Subscribe to
Opera Today

Receive articles and news via RSS feeds or email subscription.


facebook-icon.png


twitter_logo[1].gif



9780393088953.png

9780521746472.png

0810888688.gif

0810882728.gif

Recently in Performances

Manon Lescaut, Munich

Puccini’s Manon Lescaut at the Bayerische Staatsoper, Munich. Some will scream in rage but in its austerity it reaches to the heart of the opera.

Proms Saturday Matinée 1

It might seem churlish to complain about the BBC Proms coverage of Pierre Boulez’s 90th anniversary. After all, there are a few performances dotted around — although some seem rather oddly programmed, as if embarrassed at the presence of new or newish music. (That could certainly not be claimed in the present case.)

The Maid of Pskov (Pskovityanka) , St. Petersburg

I recently spent four days in St. Petersburg, timed to coincide with the annual Stars of the White Nights Festival. Yet the most memorable singing I heard was neither at the Mariinsky Theater nor any other performance hall. It was in the small, nearly empty church built for the last Tsar, Nicholas II, at Tsarskoye Selo.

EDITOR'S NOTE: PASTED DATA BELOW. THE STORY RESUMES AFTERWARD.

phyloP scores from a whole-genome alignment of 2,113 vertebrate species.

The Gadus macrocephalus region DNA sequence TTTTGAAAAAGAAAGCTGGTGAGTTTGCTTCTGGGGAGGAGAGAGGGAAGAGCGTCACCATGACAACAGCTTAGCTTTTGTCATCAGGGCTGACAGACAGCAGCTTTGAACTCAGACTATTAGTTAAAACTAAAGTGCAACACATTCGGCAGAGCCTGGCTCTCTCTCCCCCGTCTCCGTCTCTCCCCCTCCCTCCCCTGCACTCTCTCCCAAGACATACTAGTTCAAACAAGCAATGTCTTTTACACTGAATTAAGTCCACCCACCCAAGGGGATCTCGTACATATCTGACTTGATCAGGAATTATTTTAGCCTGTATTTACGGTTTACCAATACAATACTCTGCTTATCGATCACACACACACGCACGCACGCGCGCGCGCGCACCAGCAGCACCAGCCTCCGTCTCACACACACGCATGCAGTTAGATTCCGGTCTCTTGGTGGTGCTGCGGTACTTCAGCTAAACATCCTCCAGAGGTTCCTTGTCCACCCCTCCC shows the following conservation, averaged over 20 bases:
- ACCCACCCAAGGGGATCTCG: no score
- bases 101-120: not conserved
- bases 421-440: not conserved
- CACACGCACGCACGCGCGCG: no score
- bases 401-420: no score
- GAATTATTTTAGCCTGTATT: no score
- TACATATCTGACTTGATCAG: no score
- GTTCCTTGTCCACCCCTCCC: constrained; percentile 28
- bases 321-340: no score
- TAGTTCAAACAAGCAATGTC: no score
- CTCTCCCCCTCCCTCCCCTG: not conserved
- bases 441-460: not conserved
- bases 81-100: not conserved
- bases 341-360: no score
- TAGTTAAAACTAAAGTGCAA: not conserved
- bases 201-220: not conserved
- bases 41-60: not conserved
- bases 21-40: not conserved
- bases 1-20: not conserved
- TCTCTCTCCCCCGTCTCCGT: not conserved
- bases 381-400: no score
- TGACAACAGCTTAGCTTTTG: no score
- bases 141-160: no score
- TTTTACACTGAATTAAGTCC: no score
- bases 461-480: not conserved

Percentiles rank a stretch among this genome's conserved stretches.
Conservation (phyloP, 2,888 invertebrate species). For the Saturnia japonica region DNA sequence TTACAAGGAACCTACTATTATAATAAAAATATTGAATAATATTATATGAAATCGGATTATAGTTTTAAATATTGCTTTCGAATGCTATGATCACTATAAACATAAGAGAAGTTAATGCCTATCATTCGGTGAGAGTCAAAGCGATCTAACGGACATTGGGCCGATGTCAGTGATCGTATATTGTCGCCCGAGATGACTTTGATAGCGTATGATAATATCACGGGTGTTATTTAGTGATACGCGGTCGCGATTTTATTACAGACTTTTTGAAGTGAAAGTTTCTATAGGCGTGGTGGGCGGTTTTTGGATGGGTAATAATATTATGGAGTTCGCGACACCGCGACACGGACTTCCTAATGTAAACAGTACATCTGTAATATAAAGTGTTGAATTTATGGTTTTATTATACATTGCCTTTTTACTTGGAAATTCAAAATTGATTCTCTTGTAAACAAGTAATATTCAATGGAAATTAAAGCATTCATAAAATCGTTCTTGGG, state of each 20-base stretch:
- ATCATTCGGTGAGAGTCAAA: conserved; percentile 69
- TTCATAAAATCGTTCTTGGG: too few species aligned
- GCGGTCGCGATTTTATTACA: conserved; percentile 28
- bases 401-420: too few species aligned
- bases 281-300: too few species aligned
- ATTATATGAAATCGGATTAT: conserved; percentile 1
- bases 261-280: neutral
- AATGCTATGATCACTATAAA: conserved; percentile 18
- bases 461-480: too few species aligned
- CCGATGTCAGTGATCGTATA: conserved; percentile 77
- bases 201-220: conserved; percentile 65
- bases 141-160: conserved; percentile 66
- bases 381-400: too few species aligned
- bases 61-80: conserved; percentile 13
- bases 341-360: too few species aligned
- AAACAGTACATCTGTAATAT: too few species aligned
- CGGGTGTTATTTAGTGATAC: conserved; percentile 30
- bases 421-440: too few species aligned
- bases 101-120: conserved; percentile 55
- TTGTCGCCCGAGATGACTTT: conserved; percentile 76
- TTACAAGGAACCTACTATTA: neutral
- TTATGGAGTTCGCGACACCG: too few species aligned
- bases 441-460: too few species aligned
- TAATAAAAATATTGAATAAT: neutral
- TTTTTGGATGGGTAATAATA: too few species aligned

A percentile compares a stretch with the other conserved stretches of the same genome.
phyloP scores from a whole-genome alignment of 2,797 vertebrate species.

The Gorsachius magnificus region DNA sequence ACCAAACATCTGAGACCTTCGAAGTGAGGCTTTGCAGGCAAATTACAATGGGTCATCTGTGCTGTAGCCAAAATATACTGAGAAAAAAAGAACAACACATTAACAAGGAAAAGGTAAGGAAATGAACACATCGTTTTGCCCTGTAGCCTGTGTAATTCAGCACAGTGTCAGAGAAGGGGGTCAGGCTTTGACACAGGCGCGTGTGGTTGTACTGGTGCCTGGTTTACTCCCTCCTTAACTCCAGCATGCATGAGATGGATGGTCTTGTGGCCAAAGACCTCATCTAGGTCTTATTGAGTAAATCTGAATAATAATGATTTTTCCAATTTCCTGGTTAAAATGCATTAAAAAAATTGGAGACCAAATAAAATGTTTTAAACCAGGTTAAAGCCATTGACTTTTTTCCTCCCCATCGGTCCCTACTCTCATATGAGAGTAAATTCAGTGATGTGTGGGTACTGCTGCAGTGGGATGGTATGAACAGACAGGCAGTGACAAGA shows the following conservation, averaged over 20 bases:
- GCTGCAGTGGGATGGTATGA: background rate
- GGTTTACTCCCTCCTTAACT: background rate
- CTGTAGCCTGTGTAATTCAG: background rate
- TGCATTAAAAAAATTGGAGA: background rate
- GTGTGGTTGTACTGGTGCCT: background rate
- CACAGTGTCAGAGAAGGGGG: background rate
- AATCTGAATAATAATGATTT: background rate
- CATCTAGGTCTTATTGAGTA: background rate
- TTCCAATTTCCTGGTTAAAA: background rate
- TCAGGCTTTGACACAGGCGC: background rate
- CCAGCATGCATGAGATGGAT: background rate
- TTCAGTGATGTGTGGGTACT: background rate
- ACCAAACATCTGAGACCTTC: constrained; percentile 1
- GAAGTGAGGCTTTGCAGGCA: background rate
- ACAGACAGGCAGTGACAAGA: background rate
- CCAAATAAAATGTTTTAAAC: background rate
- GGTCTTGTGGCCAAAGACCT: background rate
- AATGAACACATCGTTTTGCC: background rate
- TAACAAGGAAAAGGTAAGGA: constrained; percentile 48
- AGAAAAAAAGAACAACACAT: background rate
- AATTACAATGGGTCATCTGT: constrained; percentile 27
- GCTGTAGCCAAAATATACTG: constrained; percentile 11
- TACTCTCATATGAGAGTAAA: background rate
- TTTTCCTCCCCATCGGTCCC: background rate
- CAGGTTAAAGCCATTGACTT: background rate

Prom 11 — Grange Park Opera: Fiddler on the Roof

As I walked up Exhibition Road on my way to the Royal Albert Hall, I passed a busking tuba player whose fairground ditties were enlivened by bursts of flame which shot skyward from the bell of his instrument, to the amusement and bemusement of a rapidly gathering pavement audience.

Saul, Glyndebourne

A brilliant theatrical event, bringing Handel’s theatre of the mind to life on stage

Roberta Invernizzi, Wigmore Hall

‘Here, thanks be to God, my opera is praised to the skies and there is nothing in it which does not please greatly.’ So wrote Antonio Vivaldi to Marchese Guido Bentivoglio d’Aragona in Ferrara in 1737.

Montemezzi: L’amore dei tre Re

Asphyxiations, atrophy by poison, assassination: in Italo Montemezzi’s L’amore dei tre Re (The Love of the Three Kings, 1913) foul deed follows foul deed until the corpses are piled high. 

Prom 4: Andris Nelsons

The precision of attack in the opening to Beethoven’s Creatures of Prometheus Overture signalled thoroughgoing excellence in the contribution of the CBSO to this concert.

BBC Proms: The Cardinall’s Musick